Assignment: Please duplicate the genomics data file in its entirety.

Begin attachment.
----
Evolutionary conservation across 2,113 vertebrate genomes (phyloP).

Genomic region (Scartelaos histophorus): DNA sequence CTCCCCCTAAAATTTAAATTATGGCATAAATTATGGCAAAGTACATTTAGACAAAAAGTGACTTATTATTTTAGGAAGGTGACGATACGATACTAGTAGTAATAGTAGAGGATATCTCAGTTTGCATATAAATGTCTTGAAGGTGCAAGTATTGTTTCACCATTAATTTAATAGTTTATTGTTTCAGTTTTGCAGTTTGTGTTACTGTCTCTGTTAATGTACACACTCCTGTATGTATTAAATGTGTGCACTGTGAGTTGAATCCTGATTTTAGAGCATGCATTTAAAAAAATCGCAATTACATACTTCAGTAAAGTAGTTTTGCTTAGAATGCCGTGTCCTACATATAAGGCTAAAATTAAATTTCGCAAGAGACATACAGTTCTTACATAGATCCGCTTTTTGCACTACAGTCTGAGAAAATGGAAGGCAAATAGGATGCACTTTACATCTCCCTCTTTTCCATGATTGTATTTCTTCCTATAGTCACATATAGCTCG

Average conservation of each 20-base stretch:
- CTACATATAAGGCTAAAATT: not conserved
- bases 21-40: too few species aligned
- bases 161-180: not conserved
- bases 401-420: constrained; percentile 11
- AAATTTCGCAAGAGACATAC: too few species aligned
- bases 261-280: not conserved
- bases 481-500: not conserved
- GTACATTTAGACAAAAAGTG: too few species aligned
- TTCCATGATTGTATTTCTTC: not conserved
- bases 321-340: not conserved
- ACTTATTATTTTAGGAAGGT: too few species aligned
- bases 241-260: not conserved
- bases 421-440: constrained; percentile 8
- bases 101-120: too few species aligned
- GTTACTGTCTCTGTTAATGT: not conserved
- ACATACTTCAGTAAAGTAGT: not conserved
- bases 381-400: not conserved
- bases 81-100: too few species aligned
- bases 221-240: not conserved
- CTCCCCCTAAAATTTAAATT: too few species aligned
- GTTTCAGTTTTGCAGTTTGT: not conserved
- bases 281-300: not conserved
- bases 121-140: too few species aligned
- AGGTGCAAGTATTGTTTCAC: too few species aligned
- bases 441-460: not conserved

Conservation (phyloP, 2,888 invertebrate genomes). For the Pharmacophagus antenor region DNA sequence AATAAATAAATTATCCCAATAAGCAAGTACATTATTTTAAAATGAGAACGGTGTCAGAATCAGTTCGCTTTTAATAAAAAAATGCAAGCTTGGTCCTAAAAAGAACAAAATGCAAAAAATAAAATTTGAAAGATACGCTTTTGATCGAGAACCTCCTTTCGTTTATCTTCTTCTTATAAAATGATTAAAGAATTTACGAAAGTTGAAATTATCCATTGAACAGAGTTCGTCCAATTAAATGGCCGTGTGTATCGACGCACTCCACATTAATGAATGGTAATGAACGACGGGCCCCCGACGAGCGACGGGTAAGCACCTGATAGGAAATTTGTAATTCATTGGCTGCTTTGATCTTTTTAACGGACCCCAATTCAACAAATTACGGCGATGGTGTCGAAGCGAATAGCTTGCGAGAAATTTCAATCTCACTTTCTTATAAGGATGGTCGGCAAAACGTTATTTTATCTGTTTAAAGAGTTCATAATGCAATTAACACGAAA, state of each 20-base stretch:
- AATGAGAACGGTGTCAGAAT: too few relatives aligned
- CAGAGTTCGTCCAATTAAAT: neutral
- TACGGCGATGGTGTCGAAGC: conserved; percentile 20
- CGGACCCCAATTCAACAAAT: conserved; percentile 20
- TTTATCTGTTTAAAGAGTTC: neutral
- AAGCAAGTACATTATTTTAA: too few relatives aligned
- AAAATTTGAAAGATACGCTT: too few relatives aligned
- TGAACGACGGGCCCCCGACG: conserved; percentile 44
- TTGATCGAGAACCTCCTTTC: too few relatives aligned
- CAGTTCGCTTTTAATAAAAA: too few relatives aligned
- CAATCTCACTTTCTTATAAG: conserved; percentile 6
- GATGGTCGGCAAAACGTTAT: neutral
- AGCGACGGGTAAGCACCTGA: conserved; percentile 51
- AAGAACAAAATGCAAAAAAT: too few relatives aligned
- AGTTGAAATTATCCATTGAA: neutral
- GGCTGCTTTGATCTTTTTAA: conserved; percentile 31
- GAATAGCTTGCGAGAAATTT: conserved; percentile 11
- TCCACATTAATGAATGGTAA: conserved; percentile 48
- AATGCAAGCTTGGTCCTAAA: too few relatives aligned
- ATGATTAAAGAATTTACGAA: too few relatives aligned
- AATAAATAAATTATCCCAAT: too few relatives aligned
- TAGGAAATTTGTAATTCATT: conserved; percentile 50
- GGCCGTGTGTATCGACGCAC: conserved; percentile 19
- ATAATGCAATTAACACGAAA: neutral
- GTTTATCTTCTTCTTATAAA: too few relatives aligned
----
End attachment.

Evolutionary conservation across 2,113 vertebrate genomes (phyloP).

Genomic region (Scartelaos histophorus): DNA sequence CTCCCCCTAAAATTTAAATTATGGCATAAATTATGGCAAAGTACATTTAGACAAAAAGTGACTTATTATTTTAGGAAGGTGACGATACGATACTAGTAGTAATAGTAGAGGATATCTCAGTTTGCATATAAATGTCTTGAAGGTGCAAGTATTGTTTCACCATTAATTTAATAGTTTATTGTTTCAGTTTTGCAGTTTGTGTTACTGTCTCTGTTAATGTACACACTCCTGTATGTATTAAATGTGTGCACTGTGAGTTGAATCCTGATTTTAGAGCATGCATTTAAAAAAATCGCAATTACATACTTCAGTAAAGTAGTTTTGCTTAGAATGCCGTGTCCTACATATAAGGCTAAAATTAAATTTCGCAAGAGACATACAGTTCTTACATAGATCCGCTTTTTGCACTACAGTCTGAGAAAATGGAAGGCAAATAGGATGCACTTTACATCTCCCTCTTTTCCATGATTGTATTTCTTCCTATAGTCACATATAGCTCG

Average conservation of each 20-base stretch:
- CTACATATAAGGCTAAAATT: not conserved
- bases 21-40: too few species aligned
- bases 161-180: not conserved
- bases 401-420: constrained; percentile 11
- AAATTTCGCAAGAGACATAC: too few species aligned
- bases 261-280: not conserved
- bases 481-500: not conserved
- GTACATTTAGACAAAAAGTG: too few species aligned
- TTCCATGATTGTATTTCTTC: not conserved
- bases 321-340: not conserved
- ACTTATTATTTTAGGAAGGT: too few species aligned
- bases 241-260: not conserved
- bases 421-440: constrained; percentile 8
- bases 101-120: too few species aligned
- GTTACTGTCTCTGTTAATGT: not conserved
- ACATACTTCAGTAAAGTAGT: not conserved
- bases 381-400: not conserved
- bases 81-100: too few species aligned
- bases 221-240: not conserved
- CTCCCCCTAAAATTTAAATT: too few species aligned
- GTTTCAGTTTTGCAGTTTGT: not conserved
- bases 281-300: not conserved
- bases 121-140: too few species aligned
- AGGTGCAAGTATTGTTTCAC: too few species aligned
- bases 441-460: not conserved

Conservation (phyloP, 2,888 invertebrate genomes). For the Pharmacophagus antenor region DNA sequence AATAAATAAATTATCCCAATAAGCAAGTACATTATTTTAAAATGAGAACGGTGTCAGAATCAGTTCGCTTTTAATAAAAAAATGCAAGCTTGGTCCTAAAAAGAACAAAATGCAAAAAATAAAATTTGAAAGATACGCTTTTGATCGAGAACCTCCTTTCGTTTATCTTCTTCTTATAAAATGATTAAAGAATTTACGAAAGTTGAAATTATCCATTGAACAGAGTTCGTCCAATTAAATGGCCGTGTGTATCGACGCACTCCACATTAATGAATGGTAATGAACGACGGGCCCCCGACGAGCGACGGGTAAGCACCTGATAGGAAATTTGTAATTCATTGGCTGCTTTGATCTTTTTAACGGACCCCAATTCAACAAATTACGGCGATGGTGTCGAAGCGAATAGCTTGCGAGAAATTTCAATCTCACTTTCTTATAAGGATGGTCGGCAAAACGTTATTTTATCTGTTTAAAGAGTTCATAATGCAATTAACACGAAA, state of each 20-base stretch:
- AATGAGAACGGTGTCAGAAT: too few relatives aligned
- CAGAGTTCGTCCAATTAAAT: neutral
- TACGGCGATGGTGTCGAAGC: conserved; percentile 20
- CGGACCCCAATTCAACAAAT: conserved; percentile 20
- TTTATCTGTTTAAAGAGTTC: neutral
- AAGCAAGTACATTATTTTAA: too few relatives aligned
- AAAATTTGAAAGATACGCTT: too few relatives aligned
- TGAACGACGGGCCCCCGACG: conserved; percentile 44
- TTGATCGAGAACCTCCTTTC: too few relatives aligned
- CAGTTCGCTTTTAATAAAAA: too few relatives aligned
- CAATCTCACTTTCTTATAAG: conserved; percentile 6
- GATGGTCGGCAAAACGTTAT: neutral
- AGCGACGGGTAAGCACCTGA: conserved; percentile 51
- AAGAACAAAATGCAAAAAAT: too few relatives aligned
- AGTTGAAATTATCCATTGAA: neutral
- GGCTGCTTTGATCTTTTTAA: conserved; percentile 31
- GAATAGCTTGCGAGAAATTT: conserved; percentile 11
- TCCACATTAATGAATGGTAA: conserved; percentile 48
- AATGCAAGCTTGGTCCTAAA: too few relatives aligned
- ATGATTAAAGAATTTACGAA: too few relatives aligned
- AATAAATAAATTATCCCAAT: too few relatives aligned
- TAGGAAATTTGTAATTCATT: conserved; percentile 50
- GGCCGTGTGTATCGACGCAC: conserved; percentile 19
- ATAATGCAATTAACACGAAA: neutral
- GTTTATCTTCTTCTTATAAA: too few relatives aligned